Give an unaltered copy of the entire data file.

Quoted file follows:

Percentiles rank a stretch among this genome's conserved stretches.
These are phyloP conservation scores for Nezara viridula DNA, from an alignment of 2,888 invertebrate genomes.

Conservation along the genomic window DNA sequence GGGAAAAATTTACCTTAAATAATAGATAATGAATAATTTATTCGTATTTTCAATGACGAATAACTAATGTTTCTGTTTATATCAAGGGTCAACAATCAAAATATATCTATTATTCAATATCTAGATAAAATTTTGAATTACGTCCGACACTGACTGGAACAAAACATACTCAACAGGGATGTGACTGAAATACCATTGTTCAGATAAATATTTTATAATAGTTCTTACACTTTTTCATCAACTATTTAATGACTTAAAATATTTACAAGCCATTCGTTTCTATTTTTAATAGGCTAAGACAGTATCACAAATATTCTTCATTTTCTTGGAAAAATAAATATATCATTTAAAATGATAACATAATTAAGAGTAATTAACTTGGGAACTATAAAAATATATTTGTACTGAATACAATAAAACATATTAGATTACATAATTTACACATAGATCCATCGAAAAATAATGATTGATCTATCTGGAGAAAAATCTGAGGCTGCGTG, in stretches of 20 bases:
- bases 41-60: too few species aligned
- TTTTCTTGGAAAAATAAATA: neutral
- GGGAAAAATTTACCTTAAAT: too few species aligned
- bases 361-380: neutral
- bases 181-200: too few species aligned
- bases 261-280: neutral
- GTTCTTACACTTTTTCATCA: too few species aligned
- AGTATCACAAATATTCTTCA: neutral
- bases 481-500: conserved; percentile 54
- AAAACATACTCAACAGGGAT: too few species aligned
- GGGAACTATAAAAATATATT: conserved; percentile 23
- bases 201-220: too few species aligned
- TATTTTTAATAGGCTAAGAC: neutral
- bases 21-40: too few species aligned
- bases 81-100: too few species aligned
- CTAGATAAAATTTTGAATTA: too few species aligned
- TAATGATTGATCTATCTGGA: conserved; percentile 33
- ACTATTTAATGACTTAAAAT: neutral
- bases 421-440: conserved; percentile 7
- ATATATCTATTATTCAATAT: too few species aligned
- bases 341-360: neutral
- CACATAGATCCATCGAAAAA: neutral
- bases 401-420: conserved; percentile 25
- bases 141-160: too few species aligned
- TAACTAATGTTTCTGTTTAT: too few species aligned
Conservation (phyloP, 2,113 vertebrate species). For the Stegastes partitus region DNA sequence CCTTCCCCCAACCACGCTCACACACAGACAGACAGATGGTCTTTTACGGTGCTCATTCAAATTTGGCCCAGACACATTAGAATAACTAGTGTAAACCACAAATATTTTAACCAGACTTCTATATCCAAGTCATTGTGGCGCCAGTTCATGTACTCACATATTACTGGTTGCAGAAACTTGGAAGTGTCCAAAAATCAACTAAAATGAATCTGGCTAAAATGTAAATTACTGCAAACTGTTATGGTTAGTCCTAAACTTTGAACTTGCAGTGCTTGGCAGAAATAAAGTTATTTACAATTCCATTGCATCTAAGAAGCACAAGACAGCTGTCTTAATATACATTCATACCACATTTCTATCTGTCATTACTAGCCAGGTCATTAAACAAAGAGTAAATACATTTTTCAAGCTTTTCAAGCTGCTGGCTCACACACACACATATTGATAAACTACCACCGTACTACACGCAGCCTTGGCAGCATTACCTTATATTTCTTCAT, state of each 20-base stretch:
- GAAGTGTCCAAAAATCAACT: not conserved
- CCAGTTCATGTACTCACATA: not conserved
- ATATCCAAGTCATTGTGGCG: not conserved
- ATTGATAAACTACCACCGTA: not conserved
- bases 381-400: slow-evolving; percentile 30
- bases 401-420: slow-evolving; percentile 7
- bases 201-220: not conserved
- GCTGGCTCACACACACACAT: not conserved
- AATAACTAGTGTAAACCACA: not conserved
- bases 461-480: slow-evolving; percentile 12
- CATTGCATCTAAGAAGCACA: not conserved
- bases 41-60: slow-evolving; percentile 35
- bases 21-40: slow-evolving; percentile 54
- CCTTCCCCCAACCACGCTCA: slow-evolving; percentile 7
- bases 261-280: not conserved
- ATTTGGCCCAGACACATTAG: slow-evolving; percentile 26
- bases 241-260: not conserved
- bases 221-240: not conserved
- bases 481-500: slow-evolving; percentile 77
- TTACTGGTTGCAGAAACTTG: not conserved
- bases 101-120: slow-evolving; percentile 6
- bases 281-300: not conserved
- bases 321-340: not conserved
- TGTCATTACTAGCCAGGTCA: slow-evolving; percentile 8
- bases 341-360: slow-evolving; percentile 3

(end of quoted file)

Percentiles rank a stretch among this genome's conserved stretches.
These are phyloP conservation scores for Nezara viridula DNA, from an alignment of 2,888 invertebrate genomes.

Conservation along the genomic window DNA sequence GGGAAAAATTTACCTTAAATAATAGATAATGAATAATTTATTCGTATTTTCAATGACGAATAACTAATGTTTCTGTTTATATCAAGGGTCAACAATCAAAATATATCTATTATTCAATATCTAGATAAAATTTTGAATTACGTCCGACACTGACTGGAACAAAACATACTCAACAGGGATGTGACTGAAATACCATTGTTCAGATAAATATTTTATAATAGTTCTTACACTTTTTCATCAACTATTTAATGACTTAAAATATTTACAAGCCATTCGTTTCTATTTTTAATAGGCTAAGACAGTATCACAAATATTCTTCATTTTCTTGGAAAAATAAATATATCATTTAAAATGATAACATAATTAAGAGTAATTAACTTGGGAACTATAAAAATATATTTGTACTGAATACAATAAAACATATTAGATTACATAATTTACACATAGATCCATCGAAAAATAATGATTGATCTATCTGGAGAAAAATCTGAGGCTGCGTG, in stretches of 20 bases:
- bases 41-60: too few species aligned
- TTTTCTTGGAAAAATAAATA: neutral
- GGGAAAAATTTACCTTAAAT: too few species aligned
- bases 361-380: neutral
- bases 181-200: too few species aligned
- bases 261-280: neutral
- GTTCTTACACTTTTTCATCA: too few species aligned
- AGTATCACAAATATTCTTCA: neutral
- bases 481-500: conserved; percentile 54
- AAAACATACTCAACAGGGAT: too few species aligned
- GGGAACTATAAAAATATATT: conserved; percentile 23
- bases 201-220: too few species aligned
- TATTTTTAATAGGCTAAGAC: neutral
- bases 21-40: too few species aligned
- bases 81-100: too few species aligned
- CTAGATAAAATTTTGAATTA: too few species aligned
- TAATGATTGATCTATCTGGA: conserved; percentile 33
- ACTATTTAATGACTTAAAAT: neutral
- bases 421-440: conserved; percentile 7
- ATATATCTATTATTCAATAT: too few species aligned
- bases 341-360: neutral
- CACATAGATCCATCGAAAAA: neutral
- bases 401-420: conserved; percentile 25
- bases 141-160: too few species aligned
- TAACTAATGTTTCTGTTTAT: too few species aligned
Conservation (phyloP, 2,113 vertebrate species). For the Stegastes partitus region DNA sequence CCTTCCCCCAACCACGCTCACACACAGACAGACAGATGGTCTTTTACGGTGCTCATTCAAATTTGGCCCAGACACATTAGAATAACTAGTGTAAACCACAAATATTTTAACCAGACTTCTATATCCAAGTCATTGTGGCGCCAGTTCATGTACTCACATATTACTGGTTGCAGAAACTTGGAAGTGTCCAAAAATCAACTAAAATGAATCTGGCTAAAATGTAAATTACTGCAAACTGTTATGGTTAGTCCTAAACTTTGAACTTGCAGTGCTTGGCAGAAATAAAGTTATTTACAATTCCATTGCATCTAAGAAGCACAAGACAGCTGTCTTAATATACATTCATACCACATTTCTATCTGTCATTACTAGCCAGGTCATTAAACAAAGAGTAAATACATTTTTCAAGCTTTTCAAGCTGCTGGCTCACACACACACATATTGATAAACTACCACCGTACTACACGCAGCCTTGGCAGCATTACCTTATATTTCTTCAT, state of each 20-base stretch:
- GAAGTGTCCAAAAATCAACT: not conserved
- CCAGTTCATGTACTCACATA: not conserved
- ATATCCAAGTCATTGTGGCG: not conserved
- ATTGATAAACTACCACCGTA: not conserved
- bases 381-400: slow-evolving; percentile 30
- bases 401-420: slow-evolving; percentile 7
- bases 201-220: not conserved
- GCTGGCTCACACACACACAT: not conserved
- AATAACTAGTGTAAACCACA: not conserved
- bases 461-480: slow-evolving; percentile 12
- CATTGCATCTAAGAAGCACA: not conserved
- bases 41-60: slow-evolving; percentile 35
- bases 21-40: slow-evolving; percentile 54
- CCTTCCCCCAACCACGCTCA: slow-evolving; percentile 7
- bases 261-280: not conserved
- ATTTGGCCCAGACACATTAG: slow-evolving; percentile 26
- bases 241-260: not conserved
- bases 221-240: not conserved
- bases 481-500: slow-evolving; percentile 77
- TTACTGGTTGCAGAAACTTG: not conserved
- bases 101-120: slow-evolving; percentile 6
- bases 281-300: not conserved
- bases 321-340: not conserved
- TGTCATTACTAGCCAGGTCA: slow-evolving; percentile 8
- bases 341-360: slow-evolving; percentile 3